However, the UK Health Security Agency reviewed eight studies investigating the impact of vaccines on long-term COVID and found that two of the eight had inconclusive evidence that vaccination reduced the risk of developing long-term COVID, according to your report.

Another study of 209 patients in Cell suggests that high levels of the coronavirus in the bloodstream early in infection, as well as the presence of specific antibodies that accidentally attack our own tissues, known as autoantibodies, may increase the risk of prolonged COVID .


The study also found that the virus known to cause mononucleosis in most people during childhood, known as Epstein-Barr virus, which typically remains dormant after initial infection, is another possible risk factor by reactivating later in life. adult in those who have COVID for a long time.

The exact cause of prolonged COVID is unknown, but some research suggests that an overactive immune response to the initial infection can lead to prolonged COVID symptoms, said Dr. Michael Peluso, an infectious disease physician at the University of California, San Francisco.

“We know that during the acute phase of COVID-19, some people have a really revved-up immune response and some people have a reduced immune response, and that response can determine the trajectory of how well someone does,” he said.

Some research suggests that about 60% of all affected long-term COVID patients are women, which is consistent with other long-term conditions with similar symptoms, such as chronic fatigue syndrome, according to the Times.

Recent research suggests long spikes in COVID around middle age, with a recent Northwestern study of the first 100 patients treated for neurological symptoms at a post-COVID-19 clinic finding the peak age of the condition to be 43. .

There is no single test to diagnose prolonged COVID-19, but the CDC notes that a health care provider should consider the diagnosis based on a patient’s history, including a diagnosis of COVID-19 from a positive test or from symptoms or exposure, combined with a physical exam. test.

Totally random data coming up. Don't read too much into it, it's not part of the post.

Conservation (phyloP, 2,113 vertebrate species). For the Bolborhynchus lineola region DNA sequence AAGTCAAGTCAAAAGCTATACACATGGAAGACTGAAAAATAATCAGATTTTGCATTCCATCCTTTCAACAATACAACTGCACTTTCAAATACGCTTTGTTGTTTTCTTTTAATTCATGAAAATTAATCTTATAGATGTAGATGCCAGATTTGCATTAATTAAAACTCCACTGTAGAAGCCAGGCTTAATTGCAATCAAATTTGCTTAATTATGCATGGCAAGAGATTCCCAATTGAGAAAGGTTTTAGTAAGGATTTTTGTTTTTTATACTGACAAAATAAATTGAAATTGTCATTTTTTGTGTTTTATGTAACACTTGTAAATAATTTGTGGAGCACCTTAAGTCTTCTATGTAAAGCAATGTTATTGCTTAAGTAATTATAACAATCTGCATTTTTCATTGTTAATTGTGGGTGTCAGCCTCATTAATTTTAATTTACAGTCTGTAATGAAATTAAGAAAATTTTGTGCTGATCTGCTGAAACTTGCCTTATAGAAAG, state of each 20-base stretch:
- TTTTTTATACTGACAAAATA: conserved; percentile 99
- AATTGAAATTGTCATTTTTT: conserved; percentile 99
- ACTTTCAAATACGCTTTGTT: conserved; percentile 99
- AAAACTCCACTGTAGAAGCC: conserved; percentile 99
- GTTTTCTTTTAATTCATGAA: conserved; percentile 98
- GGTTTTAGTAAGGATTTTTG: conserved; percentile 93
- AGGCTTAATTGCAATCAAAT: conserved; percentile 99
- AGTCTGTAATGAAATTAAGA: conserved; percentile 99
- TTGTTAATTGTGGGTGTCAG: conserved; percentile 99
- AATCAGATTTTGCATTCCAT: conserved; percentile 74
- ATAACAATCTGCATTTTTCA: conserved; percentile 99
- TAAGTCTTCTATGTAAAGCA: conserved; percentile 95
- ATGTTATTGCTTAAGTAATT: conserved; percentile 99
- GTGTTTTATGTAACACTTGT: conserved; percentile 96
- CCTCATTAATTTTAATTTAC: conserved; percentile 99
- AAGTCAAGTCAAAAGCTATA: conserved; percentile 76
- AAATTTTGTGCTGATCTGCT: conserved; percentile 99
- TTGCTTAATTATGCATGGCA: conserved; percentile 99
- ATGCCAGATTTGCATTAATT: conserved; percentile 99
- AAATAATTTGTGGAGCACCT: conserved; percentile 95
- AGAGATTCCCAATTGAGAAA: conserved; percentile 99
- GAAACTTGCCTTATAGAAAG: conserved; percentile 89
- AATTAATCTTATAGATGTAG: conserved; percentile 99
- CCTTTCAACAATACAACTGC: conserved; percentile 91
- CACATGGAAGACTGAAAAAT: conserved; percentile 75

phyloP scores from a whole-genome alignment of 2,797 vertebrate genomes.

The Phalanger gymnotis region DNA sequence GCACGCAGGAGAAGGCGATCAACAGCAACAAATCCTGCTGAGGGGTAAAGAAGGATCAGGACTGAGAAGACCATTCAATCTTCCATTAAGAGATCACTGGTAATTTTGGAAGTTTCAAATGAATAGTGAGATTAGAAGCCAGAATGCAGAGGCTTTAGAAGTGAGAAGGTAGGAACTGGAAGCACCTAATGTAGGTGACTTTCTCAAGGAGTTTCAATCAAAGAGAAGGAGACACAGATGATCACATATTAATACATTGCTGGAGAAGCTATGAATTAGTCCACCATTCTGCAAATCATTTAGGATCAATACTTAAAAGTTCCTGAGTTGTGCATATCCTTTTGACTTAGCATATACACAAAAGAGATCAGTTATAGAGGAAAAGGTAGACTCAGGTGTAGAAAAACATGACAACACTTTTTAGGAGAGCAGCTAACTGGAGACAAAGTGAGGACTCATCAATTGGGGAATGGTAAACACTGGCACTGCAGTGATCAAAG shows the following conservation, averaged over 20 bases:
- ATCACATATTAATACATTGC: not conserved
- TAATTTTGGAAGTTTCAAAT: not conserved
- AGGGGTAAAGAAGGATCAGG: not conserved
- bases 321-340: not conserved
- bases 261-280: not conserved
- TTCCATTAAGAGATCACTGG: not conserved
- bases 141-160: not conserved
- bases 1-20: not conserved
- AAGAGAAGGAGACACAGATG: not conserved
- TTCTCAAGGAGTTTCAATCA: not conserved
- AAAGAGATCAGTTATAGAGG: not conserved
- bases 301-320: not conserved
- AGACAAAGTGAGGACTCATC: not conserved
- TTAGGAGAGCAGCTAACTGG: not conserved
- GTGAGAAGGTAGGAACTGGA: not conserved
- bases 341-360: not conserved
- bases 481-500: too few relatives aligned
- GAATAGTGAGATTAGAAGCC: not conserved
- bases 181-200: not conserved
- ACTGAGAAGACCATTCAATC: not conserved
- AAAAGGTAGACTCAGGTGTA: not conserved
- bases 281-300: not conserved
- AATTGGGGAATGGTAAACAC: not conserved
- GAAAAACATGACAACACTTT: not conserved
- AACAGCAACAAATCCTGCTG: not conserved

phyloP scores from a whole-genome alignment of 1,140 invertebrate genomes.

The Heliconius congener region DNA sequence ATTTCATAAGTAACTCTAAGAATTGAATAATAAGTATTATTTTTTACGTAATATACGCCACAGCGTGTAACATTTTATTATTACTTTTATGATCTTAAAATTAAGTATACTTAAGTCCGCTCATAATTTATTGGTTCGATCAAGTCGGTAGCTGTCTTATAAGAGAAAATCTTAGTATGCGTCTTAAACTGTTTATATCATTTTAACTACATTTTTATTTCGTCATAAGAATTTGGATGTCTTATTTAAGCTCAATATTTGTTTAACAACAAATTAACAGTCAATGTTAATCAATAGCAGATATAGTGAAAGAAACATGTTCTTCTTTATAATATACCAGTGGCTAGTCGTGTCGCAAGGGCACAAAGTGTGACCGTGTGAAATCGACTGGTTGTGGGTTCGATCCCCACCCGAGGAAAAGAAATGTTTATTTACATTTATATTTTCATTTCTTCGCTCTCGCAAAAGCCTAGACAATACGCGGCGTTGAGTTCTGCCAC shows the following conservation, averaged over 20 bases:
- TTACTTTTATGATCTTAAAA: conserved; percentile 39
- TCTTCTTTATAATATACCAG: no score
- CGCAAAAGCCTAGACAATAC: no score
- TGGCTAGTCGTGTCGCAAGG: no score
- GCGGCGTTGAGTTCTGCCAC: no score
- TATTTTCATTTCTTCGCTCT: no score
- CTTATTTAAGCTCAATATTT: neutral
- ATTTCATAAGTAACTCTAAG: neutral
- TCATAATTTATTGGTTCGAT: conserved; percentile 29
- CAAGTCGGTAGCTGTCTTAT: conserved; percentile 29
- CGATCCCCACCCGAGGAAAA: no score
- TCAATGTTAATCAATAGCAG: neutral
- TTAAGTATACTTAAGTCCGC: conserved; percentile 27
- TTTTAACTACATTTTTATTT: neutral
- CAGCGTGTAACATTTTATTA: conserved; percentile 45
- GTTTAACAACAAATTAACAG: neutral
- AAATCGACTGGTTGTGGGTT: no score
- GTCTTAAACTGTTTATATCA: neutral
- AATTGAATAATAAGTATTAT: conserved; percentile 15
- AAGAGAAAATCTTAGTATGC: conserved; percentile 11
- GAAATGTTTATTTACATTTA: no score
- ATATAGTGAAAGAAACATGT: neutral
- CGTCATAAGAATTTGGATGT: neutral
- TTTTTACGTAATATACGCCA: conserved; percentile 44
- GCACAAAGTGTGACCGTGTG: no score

But some will also develop new health problems after the initial illness, the agency noted.

Sick young man in bed, covered with a light gray blanket, surrounded by used tissues

Sick young man in bed, covered with a light gray blanket, surrounded by used tissues

A recent Scottish study published in Nature Medicine found that one in eight patients hospitalized with COVID-19 between May 2020 and March 2021 were later diagnosed with myocarditis, or inflammation of the heart, while damage to other organs, such as the kidneys, was also common.

“COVID-19 is a multi-system disease, and our study shows that injuries to the heart, lungs, and kidneys can be seen after the first [hospitalization] in scans and blood tests,” said Colin Berry, lead researcher on the study and professor of cardiology and imaging at the University of Glasgow.


“The best way to prevent post-COVID-19 conditions is to protect yourself and others from becoming infected. For those who qualify, getting vaccinated and staying up-to-date on COVID-19 vaccines can help prevent COVID-19 infection and protect against serious illness.” disease,” the CDC said.

If you have prolonged COVID, click here if you are eligible to participate in the National Institutes of Health RECOVER study.